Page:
Dow breaks 8-week winning streak

By Alexandra Twin, senior writer

NEW YORK( -- Stocks tumbled Friday after reports that Goldman Sachs is facing a criminal probe sparked analyst downgrades and a selloff in the financial sector. Worries about Greece's lingering debt problems also weighed.

The Dow Jones industrial average (INDU) lost 159 points, or 1.4%. The S&P 500 index (SPX) lost 20 points, or 1.7%. The Nasdaq composite (COMP) lost 51 points or 2%.

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Stocks had seesawed in the early going but soon turned lower after ratings agency Standard & Poor's downgraded Goldman Sachs (GS, Fortune 500) following reports it is the target of a criminal investigation by federal prosecutors.

S&P downgraded the stock to "sell." Bank of America/Merrill Lynch also downgraded it to "neutral" from "buy" before the start of trading. Goldman shares fell 10%.

A number of financial shares slipped, including JPMorgan Chase (JPM, Fortune 500), Bank of America (BAC, Fortune 500) and Morgan Stanley (MS, Fortune 500). The KBW Bank (BKX) sector index lost 1.4%.

But the declines were broad based, with all 30 Dow shares retreating. In addition to the financial components, other big losers included Boeing (BA, Fortune 500), Caterpillar (CAT, Fortune 500), Hewlett-Packard (HPQ, Fortune 500), IBM (IBM, Fortune 500), McDonald's (MCD, Fortune 500) and Microsoft (MSFT, Fortune 500).

The stock selling propelled the CBOE Volatility (VIX) index by almost 20%. Seen as the investor fear gauge, the VIX spiked to just short of the two-month highs it touched earlier in the week.

Strong quarterly profit reports propelled markets Thursday, with the Dow, S&P 500 and Nasdaq gaining over 1% each. But investors were cautious Friday at the end of a choppy week in which worries that Greece might default on its debt sent the major indexes tumbling by more than 2% on Tuesday.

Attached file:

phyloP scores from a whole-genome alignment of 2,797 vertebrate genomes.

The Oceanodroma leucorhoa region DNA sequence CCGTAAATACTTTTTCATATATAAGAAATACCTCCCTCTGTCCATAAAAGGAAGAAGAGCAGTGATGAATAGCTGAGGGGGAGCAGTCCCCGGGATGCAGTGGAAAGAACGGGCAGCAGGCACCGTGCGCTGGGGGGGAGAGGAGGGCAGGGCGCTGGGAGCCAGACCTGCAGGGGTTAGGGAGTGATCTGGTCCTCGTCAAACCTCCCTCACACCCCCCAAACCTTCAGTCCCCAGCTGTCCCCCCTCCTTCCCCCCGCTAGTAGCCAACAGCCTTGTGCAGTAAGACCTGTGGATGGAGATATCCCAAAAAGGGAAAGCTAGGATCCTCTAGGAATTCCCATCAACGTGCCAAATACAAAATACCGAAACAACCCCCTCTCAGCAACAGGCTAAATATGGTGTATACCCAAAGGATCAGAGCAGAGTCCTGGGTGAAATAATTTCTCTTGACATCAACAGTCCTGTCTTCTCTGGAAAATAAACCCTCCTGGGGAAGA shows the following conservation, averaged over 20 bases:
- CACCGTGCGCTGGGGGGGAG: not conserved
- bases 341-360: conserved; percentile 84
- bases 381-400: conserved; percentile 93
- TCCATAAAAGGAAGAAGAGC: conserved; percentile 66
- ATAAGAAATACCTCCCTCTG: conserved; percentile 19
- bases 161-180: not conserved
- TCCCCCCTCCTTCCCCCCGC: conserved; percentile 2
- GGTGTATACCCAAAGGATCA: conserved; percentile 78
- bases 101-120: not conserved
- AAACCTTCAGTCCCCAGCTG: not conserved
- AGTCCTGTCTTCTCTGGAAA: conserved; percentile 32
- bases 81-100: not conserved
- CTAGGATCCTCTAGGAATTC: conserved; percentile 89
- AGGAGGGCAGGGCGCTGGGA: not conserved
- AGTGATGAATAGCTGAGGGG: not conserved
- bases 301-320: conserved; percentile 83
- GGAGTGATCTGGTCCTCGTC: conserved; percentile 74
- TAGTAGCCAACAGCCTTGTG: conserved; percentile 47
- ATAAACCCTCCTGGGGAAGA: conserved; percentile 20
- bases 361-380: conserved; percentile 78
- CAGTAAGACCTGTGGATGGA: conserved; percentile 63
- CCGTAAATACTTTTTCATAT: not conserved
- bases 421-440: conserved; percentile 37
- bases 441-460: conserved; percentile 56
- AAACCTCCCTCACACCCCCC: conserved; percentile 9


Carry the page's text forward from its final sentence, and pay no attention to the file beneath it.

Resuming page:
Stocks finished April with a monthly gain, but the Dow broke its 8-week winning streak, its longest up stretch in 6 years. The Nasdaq also broke its 8-week up streak. The S&P 500 had risen in 7 of the last 8 weeks.

GDP: The economy grew at a 3.2% annual rate in the first quarter, the Commerce Department reported Friday. It was short of the 3.3% economists were predicting, according to a survey, but was still the third quarter in a row that U.S. gross domestic product grew.

GDP rose at a 5.6% annualized rate in the fourth quarter of 2009.

Sentiment and manufacturing: The University of Michigan's final reading on April consumer sentiment was revised up to 72.2 from 69.5, beating forecasts for a revision to 71.

The Chicago PMI, a regional reading on manufacturing, rose to 63.8 in April from 58.8 in March, versus forecasts for a rise to 59.9.

Company news: Continental (CAL, Fortune 500) and UAL Corp.'s (UAUA, Fortune 500) United Airlines are in late-stage negotiations to merge, according to reports, with a deal expected as soon as this weekend. Continental shares fell 1.5% and UAL shares rose 0.6%.

Chevron (CVX, Fortune 500) was little changed after reporting quarterly sales and earnings that rose from a year earlier and topped forecasts.

With 67% of the S&P 500 having reported results, earnings are on track to have grown 53% from a year earlier and revenues 11%, according to the latest info from tracker Thomson Reuters.

World markets: In overseas trading, European markets fell, with France's CAC 40 down 0.6%, Germany's DAX down 0.2% and London's FTSE down 1.2%.

Asian markets fell, with Hong Kong's Hang Seng index down 1.5% and Japan's Nikkei down 2.6%.

The dollar and commodities: The dollar fell versus the euro and gained versus the yen.

U.S. light crude oil for June delivery settled up 98 cents to $86.15 a barrel on the New York Mercantile Exchange.

COMEX gold for June delivery rose $11.90 to settle at $1,180.70 per ounce.

Bonds: Treasury prices rallied, lowering the yield on the 10-year note to 3.66% from 3.73% Thursday. Treasury prices and yields move in opposite directions. To top of page

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